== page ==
Joseph P. Kennedy, Sr.
Joe Kennedy (Joseph P. Kennedy, Sr., 1888 – 1969) was a wealthy businessman, powerful politician and energetic founder of the most famous family in American politics, the Kennedy Family. Joe, the leader of the conservative Irish wing of the Democratic Party, built a national network of Irish Catholics, which became the base for the political aspirations of his sons John F. Kennedy and Robert F. Kennedy and Ted Kennedy—they all became senators and ran for president; John became president in 1960 thanks to Joe's funding and organizational prowess. Joe dominated the family until his stroke in 1961, masterminding and funding the 1960 presidential campaign. After breaking with Franklin D. Roosevelt in 1940 he became the leader of the pro-business, anti-communist wing of the Democratic Party, and was a major supporter of Joe McCarthy through thick and thin. Joe was noted for his fierce devotion to promoting his children, his notorious love affairs, his ruthless business dealings, and his major roles in the New Deal.
Joe was the Harvard-educated son of wealthy Boston liquor dealer. Joe was a hale-fellow-well-met who the life of the party, but he always resented snobbish Yankees when he could not get into some elite Harvard clubs. In 1914 he married Rose Kennedy (1890-1995), daughter of a prominent Boston banker. Joe built the Kennedy Family fortune with brilliant forays into banking, shipbuilding, motion pictures, Wall Street, real estate and (just as prohibition ended in 1933), a heavy investment in upscale imported liquor. Rumors about bootlegging were false, but his scandalous social behavior in Hollywood made him a pariah in both Yankee and Irish society in Boston. He therefore relocated the family base from Boston to New York in 1927, where it remained until his son John F. Kennedy (1917–63) returned to Boston in 1946. Joe then relocated to Palm Beach, Florida, with a summer place at Hyannis Port, on Cape Cod, Massachusetts.
Conservatives applauded his work and supported the SEC because it increased transparency, fought securities fraud, and gave confidence to investors to put their money in Wall Street.
Liberals always distrusted Kennedy, and he fought against their proposals to raise taxes or punish business. President Roosevelt, although a liberal, needed the support of the Democratic city machines, mostly controlled by Catholic Irish with large Catholic voting blocs, so he wanted a few high visibility Catholics in his administration. (The only other Catholic was Jim Farley, the Postmaster General.)
Kennedy reached the pinnacle of esteem as Ambassador to the Court of St. James (ambassador to Britain) in 1938-40, cruising elegantly in the highest circles of London society, in contrast to his maligned reputation in American high society. Daughter Kathleen Kennedy (1920–48), became Marchioness of Hartington when she married the heir to a dukedom; she died in a plane crash.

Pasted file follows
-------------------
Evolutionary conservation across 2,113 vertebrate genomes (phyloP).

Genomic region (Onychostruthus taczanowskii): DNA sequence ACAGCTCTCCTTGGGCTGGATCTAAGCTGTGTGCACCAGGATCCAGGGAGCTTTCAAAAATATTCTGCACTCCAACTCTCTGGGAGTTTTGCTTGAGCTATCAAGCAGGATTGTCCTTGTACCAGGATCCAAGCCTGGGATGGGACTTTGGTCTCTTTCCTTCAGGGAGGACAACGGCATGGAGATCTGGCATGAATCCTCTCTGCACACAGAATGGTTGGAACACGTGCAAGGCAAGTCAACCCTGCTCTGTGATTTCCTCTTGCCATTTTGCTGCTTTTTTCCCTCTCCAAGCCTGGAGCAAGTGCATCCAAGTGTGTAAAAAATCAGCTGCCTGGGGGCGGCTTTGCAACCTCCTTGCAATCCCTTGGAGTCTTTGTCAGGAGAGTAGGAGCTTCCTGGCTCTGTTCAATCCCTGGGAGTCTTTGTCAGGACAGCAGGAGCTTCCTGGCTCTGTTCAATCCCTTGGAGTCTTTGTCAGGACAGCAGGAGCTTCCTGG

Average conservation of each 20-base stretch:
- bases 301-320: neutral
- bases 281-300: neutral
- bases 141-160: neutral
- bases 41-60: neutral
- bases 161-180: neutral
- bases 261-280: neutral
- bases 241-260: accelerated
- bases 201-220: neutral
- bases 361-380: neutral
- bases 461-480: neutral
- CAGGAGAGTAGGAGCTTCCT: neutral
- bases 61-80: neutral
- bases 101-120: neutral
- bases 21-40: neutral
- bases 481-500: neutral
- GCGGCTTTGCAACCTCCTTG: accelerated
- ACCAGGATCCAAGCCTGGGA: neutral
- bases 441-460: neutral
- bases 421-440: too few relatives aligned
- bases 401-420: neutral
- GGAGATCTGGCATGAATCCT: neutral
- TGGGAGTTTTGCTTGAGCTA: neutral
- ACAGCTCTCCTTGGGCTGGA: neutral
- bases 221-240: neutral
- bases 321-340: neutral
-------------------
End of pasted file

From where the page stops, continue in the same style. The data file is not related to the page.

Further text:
Kennedy came under heavy attack from the left, and especially from Jews, because of his pro-business views and especially his isolationism and support for Prime Minister Neville Chamberlain’s appeasement of Germany. Roosevelt removed him in late 1940, but Kennedy nevertheless endorsed FDR in the critical 1940 election, helping to swing the powerful Catholic vote. Unlike Al Smith and other prominent Catholics, Joe refused to attack Roosevelt and thereby preserved presidential options for his sons. Joe was increasingly isolated after 1941, keeping his distance from the clubhouse Irish politicians who clustered around ex-mayor Honey Fitz, as well as the Yankee businessmen he thought had denied him entry into the most elite Harvard circles.
Joe's business enterprises flourished, and he established daughter Eunice Kennedy Schriver (1921-2009) in Chicago, where her husband Sargent Shriver (1915- ) operated the family’s giant office building, the Merchandise Mart. The Chicago ties paid off handsomely when Mayor Richard J. Daley, boss of the city’s powerful Democratic machine, enthusiastically supported the Kennedys’ national political campaigns, especially the presidential campaign of John F. Kennedy in 1960. Realizing his leadership status as one of the half dozen most powerful Irishmen in America, Joe played up his ties with Francis Cardinal Spellman of New York, and with the nation's most prominent Irish Republican, Senator Joe McCarthy, even encouraging the bachelor senator to date his daughters.
Joe supervised and funded JFK's campaign for Congress (1946-48-50), the Senate (1952-58), and the White House (1960). He suffered an incapacitating stroke in 1961 and could no longer speak; by the late 1960s his surviving sons Robert and Edward Kennedy (1932-2009) Ted were moving to the left.
- Michael R. Beschloss. Kennedy and Roosevelt: The Uneasy Alliance (1980)
- Thomas Maier, The Kennedys: America's Emerald Kings (2003)
- Michael O’Brien. John F. Kennedy: A Biography (2005)
- Doris Kearns Goodwin. The Fitzgeralds and the Kennedys: An American Saga (1987)
- Amanda Smith, ed. Hostage of Fortune: The Letters of Joseph P. Kennedy (2001), the major primary source